Amanda Carnes Camper, A Vintage Vignette

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Amanda Carnes Camper
A Vintage Vignette by John P. Rankin

April 20, 2007

Amanda Carnes Camper, from “Memories of Madison, A Connected Community, 1857-2007”, page 78.

In a little family cemetery behind the Casa Blanca Restaurant on Brown’s Ferry Road just west of Hughes Road are two headstones for “Amanda C., Wife of B. G. Camper”. Both show the birth date of Oct. 1, 1885 and a death age as “about 49 years”. Both have the epithet as “Tho lost to sight, to memory dear”. The stones are not quite identical, as the scroll designs at the tops are inverted and the sentence wording breaks on the lines of the epithets are different between them. Other than that, and the fact that the stones are separated by about 25 feet on different graves, they are obviously to commemorate the same person.

Amanda Carnes Camper was a beautiful but determined-looking and richly dressed woman, according to her photograph in the Madison sesquicentennial book “Memories of Madison, A Connected Community, 1857-2007”. She married Blooming Goodner (“Goodwin”, per marriage license, but called “Dunc” for “Duncan” by the family) in 1865. The 1860 census shows “Mandy” at age 21 in the household of her father William. Two houses away was the family of wagonmaker and mechanic Benjamin L. Camper, whose son Blooming G. was listed as age 14. The 1880 census shows Amanda’s age as 44, while her husband “Duncan” is given as age 34 in that year. Either way, Amanda married a younger man – contrary to custom for the time.

Amanda’s father-in-law had descendants who were significantly involved in the business and news of the area in the “old days”. One of the Campers owned the Twickenham Hotel in Huntsville for a time, and he also had an exclusive men’s tailoring shop. Another in the 1920s and 1930s owned the impressive Lanford – Slaughter mansion just north of Old Madison Pike on the east bank of Indian Creek, as also illustrated in the Madison sesquicentennial book. Yet another was involved in a notorious murder here, while another descendant provided land for a public schoool at the junction of Slaughter Road with Old Madison Pike, behind the location of the service station located there today. In fact, there was even another Camper family cemetery (now destroyed) in that area, on the east side of Slaughter Road, where it is known that Blooming’s parents and a sister are buried.

During her short lifetime, Amanda Carnes Camper herself became the mother of several children, including daughters Ollie and Betty Hester. These daughters both married Madison resident Luke Landers, but not at the same time. Ollie married Luke in 1882, but she died in 1894. It was in 1910 that Betty Hester Camper married Luke Landers. Betty’s tombstone has the most recent burial date (1955) of any in the Camper Cemetery (originally the Farrald family cemetery) behind Casa Blanca. In fact, Betty’s tombstone is very near the southernmost headstone for Amanda. The mystery of the dual headstones for Amanda was finally solved by contact with descendant Julius Walter Camper of Maryville, Tennessee. He related a story about the cemetery’s tombstones all having been stolen many years ago. An ad was placed in the local newspaper by the family, stating that if the stones were returned by a certain date, then no questions would be asked. If not, then a significant monetary reward would be paid for information leading to the arrest and conviction of the culprits.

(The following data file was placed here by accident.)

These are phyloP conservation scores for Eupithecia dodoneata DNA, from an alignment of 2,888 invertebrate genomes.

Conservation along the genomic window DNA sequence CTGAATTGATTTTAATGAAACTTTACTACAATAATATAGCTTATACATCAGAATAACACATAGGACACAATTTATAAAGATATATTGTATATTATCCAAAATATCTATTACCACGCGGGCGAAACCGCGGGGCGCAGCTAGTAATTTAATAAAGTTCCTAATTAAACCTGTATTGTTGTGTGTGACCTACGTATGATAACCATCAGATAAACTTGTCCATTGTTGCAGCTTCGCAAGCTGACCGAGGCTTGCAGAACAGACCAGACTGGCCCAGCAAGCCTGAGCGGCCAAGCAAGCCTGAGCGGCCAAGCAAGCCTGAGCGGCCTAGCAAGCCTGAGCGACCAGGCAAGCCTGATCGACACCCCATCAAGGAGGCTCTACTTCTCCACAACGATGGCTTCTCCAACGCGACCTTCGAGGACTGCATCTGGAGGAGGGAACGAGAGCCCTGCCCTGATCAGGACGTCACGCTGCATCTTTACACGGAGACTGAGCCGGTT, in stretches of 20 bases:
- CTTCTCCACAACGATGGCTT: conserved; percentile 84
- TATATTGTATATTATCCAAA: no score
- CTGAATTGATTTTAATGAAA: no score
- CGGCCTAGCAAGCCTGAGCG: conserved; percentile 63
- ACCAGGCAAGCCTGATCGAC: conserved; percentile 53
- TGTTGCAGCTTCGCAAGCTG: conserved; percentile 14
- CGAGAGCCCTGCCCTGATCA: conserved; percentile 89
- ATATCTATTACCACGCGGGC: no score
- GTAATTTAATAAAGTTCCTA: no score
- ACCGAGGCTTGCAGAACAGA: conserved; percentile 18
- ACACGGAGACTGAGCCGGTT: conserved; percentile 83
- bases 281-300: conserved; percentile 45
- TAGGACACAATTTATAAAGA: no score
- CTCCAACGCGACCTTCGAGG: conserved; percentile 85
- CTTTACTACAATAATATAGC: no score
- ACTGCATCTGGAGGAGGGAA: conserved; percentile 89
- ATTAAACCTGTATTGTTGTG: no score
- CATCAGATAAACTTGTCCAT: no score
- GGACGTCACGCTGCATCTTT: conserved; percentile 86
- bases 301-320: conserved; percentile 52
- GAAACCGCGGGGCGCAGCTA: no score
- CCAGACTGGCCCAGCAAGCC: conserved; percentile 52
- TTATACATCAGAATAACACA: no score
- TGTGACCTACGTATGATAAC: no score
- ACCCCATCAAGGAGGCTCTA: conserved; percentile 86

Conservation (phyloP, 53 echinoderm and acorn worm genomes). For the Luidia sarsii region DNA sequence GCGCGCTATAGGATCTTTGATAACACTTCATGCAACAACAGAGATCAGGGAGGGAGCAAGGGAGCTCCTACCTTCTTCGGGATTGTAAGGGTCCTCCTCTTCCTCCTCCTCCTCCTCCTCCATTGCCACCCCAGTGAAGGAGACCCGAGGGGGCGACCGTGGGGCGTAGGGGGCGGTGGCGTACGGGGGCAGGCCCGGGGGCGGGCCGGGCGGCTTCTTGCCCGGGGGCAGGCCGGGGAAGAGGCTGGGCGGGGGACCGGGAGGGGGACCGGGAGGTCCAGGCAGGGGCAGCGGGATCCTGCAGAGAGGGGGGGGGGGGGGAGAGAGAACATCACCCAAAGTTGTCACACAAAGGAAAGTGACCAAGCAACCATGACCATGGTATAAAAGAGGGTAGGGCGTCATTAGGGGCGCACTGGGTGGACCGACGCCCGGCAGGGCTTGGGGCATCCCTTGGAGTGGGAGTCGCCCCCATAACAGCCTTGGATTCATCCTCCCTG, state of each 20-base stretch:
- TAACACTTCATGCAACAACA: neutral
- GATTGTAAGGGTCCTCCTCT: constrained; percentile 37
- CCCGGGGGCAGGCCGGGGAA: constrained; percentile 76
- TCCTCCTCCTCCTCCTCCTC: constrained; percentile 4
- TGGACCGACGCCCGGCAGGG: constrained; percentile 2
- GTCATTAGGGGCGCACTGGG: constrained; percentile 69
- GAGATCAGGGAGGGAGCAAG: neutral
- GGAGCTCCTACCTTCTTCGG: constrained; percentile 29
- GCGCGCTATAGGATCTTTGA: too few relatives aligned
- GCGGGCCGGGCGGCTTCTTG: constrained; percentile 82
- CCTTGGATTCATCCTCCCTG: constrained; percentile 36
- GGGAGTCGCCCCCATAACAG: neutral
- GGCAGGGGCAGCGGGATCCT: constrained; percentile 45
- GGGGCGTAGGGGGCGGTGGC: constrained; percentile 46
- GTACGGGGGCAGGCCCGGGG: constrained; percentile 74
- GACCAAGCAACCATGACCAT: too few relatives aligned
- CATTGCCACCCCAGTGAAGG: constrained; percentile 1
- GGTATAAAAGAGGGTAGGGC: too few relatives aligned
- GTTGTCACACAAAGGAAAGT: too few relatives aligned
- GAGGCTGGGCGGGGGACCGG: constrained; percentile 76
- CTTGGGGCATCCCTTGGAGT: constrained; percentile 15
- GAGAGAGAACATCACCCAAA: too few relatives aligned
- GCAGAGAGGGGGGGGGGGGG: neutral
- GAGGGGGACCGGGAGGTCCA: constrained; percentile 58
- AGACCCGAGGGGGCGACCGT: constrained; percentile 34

The stones were returned, but while the headstones were being emplaced again the family split in a dispute about which grave was Amanda’s. The two sides could not agree, so another stone was procured, and both factions erected a headstone where they thought she was buried. After hearing the story, I decided to look again at the graves. It was then that I found a footstone at the grave in the middle of the cemetery where Amanda’s northernmost headstone was located. Careful examination of the footstone revealed the initials “AGC”. The initials were definitely not “ACC”, as would be expected for Amanda Carnes Camper. A check of Dorothy Scott Johnson’s Volume 1 (1971) of her book series CEMETERIES OF MADISON COUNTY, ALABAMA, showed a listing for Annie G. Camper, daughter of B. F. and P. F. Camper. The grave is located within a bordered area for the family of B. F. Camper, and furthermore, the grave is not quite adult-sized. Dot Johnson’s book shows that Annie’s life span details were lost from the stone when she saw it, but the 1880 census shows her as age 12. It would fit that Annie died as a teenager and is buried at the northernmost grave marked for Amanda, while Amanda is near the south end of the cemetery, where the other marker is located. Apparently, Annie’s headstone was never returned, and the family failed to notice that she was “missing”, but at least we now know where Amanda is located.

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